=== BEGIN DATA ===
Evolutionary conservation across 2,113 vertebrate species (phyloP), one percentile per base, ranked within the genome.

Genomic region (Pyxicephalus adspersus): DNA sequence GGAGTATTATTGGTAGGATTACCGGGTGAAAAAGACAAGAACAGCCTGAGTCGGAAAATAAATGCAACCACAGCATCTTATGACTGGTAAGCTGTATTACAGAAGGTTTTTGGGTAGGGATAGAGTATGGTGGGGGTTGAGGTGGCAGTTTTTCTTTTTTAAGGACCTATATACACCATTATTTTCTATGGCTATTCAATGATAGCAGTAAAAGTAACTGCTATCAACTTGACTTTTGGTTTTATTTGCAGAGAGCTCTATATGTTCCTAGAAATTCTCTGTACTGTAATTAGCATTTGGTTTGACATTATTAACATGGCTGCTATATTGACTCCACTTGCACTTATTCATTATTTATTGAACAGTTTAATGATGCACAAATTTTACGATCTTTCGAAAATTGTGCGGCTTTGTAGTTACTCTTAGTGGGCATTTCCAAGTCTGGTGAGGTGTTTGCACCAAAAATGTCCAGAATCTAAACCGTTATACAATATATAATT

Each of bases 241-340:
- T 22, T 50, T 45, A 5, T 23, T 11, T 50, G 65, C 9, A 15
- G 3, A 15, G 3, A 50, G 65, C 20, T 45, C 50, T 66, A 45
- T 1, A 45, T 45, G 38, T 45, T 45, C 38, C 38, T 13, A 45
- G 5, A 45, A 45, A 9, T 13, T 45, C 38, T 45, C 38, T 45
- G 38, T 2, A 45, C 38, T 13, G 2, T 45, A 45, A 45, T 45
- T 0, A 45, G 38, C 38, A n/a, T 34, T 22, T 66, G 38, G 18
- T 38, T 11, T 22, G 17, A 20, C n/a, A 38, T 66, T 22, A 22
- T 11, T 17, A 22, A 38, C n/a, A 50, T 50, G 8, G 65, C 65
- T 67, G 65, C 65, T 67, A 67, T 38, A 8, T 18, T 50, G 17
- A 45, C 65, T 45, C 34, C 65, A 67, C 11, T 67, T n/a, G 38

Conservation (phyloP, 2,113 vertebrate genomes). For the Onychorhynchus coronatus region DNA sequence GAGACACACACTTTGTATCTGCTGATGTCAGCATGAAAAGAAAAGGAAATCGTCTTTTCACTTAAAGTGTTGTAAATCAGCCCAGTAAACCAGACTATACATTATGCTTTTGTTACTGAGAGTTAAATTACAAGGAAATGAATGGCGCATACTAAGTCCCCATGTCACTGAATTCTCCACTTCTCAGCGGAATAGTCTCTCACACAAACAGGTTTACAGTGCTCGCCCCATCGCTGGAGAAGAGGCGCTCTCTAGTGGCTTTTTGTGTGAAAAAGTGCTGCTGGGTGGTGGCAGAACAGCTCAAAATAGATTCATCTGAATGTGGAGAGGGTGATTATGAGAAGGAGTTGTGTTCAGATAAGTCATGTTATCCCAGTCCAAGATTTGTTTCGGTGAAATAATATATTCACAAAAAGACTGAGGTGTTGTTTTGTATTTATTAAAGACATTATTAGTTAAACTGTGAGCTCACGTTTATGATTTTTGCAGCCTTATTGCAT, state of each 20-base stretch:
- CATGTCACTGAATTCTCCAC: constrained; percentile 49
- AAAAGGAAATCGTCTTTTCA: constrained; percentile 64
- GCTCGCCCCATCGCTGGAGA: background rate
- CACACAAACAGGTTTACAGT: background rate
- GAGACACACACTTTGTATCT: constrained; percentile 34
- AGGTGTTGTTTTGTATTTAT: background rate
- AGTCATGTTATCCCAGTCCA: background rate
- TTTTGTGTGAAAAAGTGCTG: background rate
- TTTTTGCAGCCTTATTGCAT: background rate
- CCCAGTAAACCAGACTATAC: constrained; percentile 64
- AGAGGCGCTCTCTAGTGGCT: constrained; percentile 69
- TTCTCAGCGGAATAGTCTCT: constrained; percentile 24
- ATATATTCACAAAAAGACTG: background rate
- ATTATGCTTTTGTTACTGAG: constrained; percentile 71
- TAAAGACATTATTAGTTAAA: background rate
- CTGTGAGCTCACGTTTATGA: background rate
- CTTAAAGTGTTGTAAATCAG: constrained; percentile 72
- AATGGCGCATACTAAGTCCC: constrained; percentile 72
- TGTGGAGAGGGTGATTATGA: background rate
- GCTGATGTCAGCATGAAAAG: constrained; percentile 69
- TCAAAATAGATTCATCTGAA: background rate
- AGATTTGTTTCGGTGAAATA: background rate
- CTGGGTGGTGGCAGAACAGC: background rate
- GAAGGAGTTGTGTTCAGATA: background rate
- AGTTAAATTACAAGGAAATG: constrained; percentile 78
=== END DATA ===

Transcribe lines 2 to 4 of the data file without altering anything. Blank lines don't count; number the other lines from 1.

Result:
Genomic region (Pyxicephalus adspersus): DNA sequence GGAGTATTATTGGTAGGATTACCGGGTGAAAAAGACAAGAACAGCCTGAGTCGGAAAATAAATGCAACCACAGCATCTTATGACTGGTAAGCTGTATTACAGAAGGTTTTTGGGTAGGGATAGAGTATGGTGGGGGTTGAGGTGGCAGTTTTTCTTTTTTAAGGACCTATATACACCATTATTTTCTATGGCTATTCAATGATAGCAGTAAAAGTAACTGCTATCAACTTGACTTTTGGTTTTATTTGCAGAGAGCTCTATATGTTCCTAGAAATTCTCTGTACTGTAATTAGCATTTGGTTTGACATTATTAACATGGCTGCTATATTGACTCCACTTGCACTTATTCATTATTTATTGAACAGTTTAATGATGCACAAATTTTACGATCTTTCGAAAATTGTGCGGCTTTGTAGTTACTCTTAGTGGGCATTTCCAAGTCTGGTGAGGTGTTTGCACCAAAAATGTCCAGAATCTAAACCGTTATACAATATATAATT

Each of bases 241-340:
- T 22, T 50, T 45, A 5, T 23, T 11, T 50, G 65, C 9, A 15